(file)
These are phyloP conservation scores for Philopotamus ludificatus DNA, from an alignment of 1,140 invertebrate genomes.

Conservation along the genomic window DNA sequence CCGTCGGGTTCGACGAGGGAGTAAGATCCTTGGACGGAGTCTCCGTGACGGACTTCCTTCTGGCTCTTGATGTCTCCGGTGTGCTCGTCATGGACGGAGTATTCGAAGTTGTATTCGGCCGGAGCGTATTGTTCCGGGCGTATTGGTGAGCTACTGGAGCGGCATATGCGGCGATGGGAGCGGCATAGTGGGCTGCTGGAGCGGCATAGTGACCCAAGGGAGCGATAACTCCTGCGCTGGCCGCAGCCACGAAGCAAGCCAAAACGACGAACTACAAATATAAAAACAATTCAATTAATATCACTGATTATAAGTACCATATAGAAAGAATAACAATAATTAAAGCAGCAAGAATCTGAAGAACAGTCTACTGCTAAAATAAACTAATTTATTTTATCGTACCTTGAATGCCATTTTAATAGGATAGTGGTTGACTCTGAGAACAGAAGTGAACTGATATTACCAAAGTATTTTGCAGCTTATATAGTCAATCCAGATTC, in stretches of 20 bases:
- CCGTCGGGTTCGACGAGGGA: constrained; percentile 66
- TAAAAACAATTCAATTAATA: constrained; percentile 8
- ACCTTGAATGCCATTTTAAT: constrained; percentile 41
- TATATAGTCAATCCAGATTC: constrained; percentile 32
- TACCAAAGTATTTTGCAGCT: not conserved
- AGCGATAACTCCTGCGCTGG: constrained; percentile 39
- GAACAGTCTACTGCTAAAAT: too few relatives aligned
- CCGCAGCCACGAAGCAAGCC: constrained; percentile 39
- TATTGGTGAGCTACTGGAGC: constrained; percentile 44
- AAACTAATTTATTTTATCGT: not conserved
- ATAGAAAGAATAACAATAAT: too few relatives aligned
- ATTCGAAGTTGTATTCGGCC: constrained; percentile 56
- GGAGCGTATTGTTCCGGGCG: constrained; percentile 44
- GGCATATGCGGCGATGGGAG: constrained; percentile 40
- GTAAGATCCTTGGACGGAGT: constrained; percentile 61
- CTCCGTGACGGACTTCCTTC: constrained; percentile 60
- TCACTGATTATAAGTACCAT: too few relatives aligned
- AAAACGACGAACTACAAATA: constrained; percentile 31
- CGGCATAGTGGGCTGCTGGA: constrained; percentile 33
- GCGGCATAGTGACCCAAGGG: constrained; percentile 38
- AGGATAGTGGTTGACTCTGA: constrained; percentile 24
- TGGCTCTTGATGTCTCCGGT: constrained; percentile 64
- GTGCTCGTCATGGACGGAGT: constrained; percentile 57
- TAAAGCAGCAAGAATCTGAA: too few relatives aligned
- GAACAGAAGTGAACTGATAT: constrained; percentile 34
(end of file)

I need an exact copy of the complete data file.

These are phyloP conservation scores for Philopotamus ludificatus DNA, from an alignment of 1,140 invertebrate genomes.

Conservation along the genomic window DNA sequence CCGTCGGGTTCGACGAGGGAGTAAGATCCTTGGACGGAGTCTCCGTGACGGACTTCCTTCTGGCTCTTGATGTCTCCGGTGTGCTCGTCATGGACGGAGTATTCGAAGTTGTATTCGGCCGGAGCGTATTGTTCCGGGCGTATTGGTGAGCTACTGGAGCGGCATATGCGGCGATGGGAGCGGCATAGTGGGCTGCTGGAGCGGCATAGTGACCCAAGGGAGCGATAACTCCTGCGCTGGCCGCAGCCACGAAGCAAGCCAAAACGACGAACTACAAATATAAAAACAATTCAATTAATATCACTGATTATAAGTACCATATAGAAAGAATAACAATAATTAAAGCAGCAAGAATCTGAAGAACAGTCTACTGCTAAAATAAACTAATTTATTTTATCGTACCTTGAATGCCATTTTAATAGGATAGTGGTTGACTCTGAGAACAGAAGTGAACTGATATTACCAAAGTATTTTGCAGCTTATATAGTCAATCCAGATTC, in stretches of 20 bases:
- CCGTCGGGTTCGACGAGGGA: constrained; percentile 66
- TAAAAACAATTCAATTAATA: constrained; percentile 8
- ACCTTGAATGCCATTTTAAT: constrained; percentile 41
- TATATAGTCAATCCAGATTC: constrained; percentile 32
- TACCAAAGTATTTTGCAGCT: not conserved
- AGCGATAACTCCTGCGCTGG: constrained; percentile 39
- GAACAGTCTACTGCTAAAAT: too few relatives aligned
- CCGCAGCCACGAAGCAAGCC: constrained; percentile 39
- TATTGGTGAGCTACTGGAGC: constrained; percentile 44
- AAACTAATTTATTTTATCGT: not conserved
- ATAGAAAGAATAACAATAAT: too few relatives aligned
- ATTCGAAGTTGTATTCGGCC: constrained; percentile 56
- GGAGCGTATTGTTCCGGGCG: constrained; percentile 44
- GGCATATGCGGCGATGGGAG: constrained; percentile 40
- GTAAGATCCTTGGACGGAGT: constrained; percentile 61
- CTCCGTGACGGACTTCCTTC: constrained; percentile 60
- TCACTGATTATAAGTACCAT: too few relatives aligned
- AAAACGACGAACTACAAATA: constrained; percentile 31
- CGGCATAGTGGGCTGCTGGA: constrained; percentile 33
- GCGGCATAGTGACCCAAGGG: constrained; percentile 38
- AGGATAGTGGTTGACTCTGA: constrained; percentile 24
- TGGCTCTTGATGTCTCCGGT: constrained; percentile 64
- GTGCTCGTCATGGACGGAGT: constrained; percentile 57
- TAAAGCAGCAAGAATCTGAA: too few relatives aligned
- GAACAGAAGTGAACTGATAT: constrained; percentile 34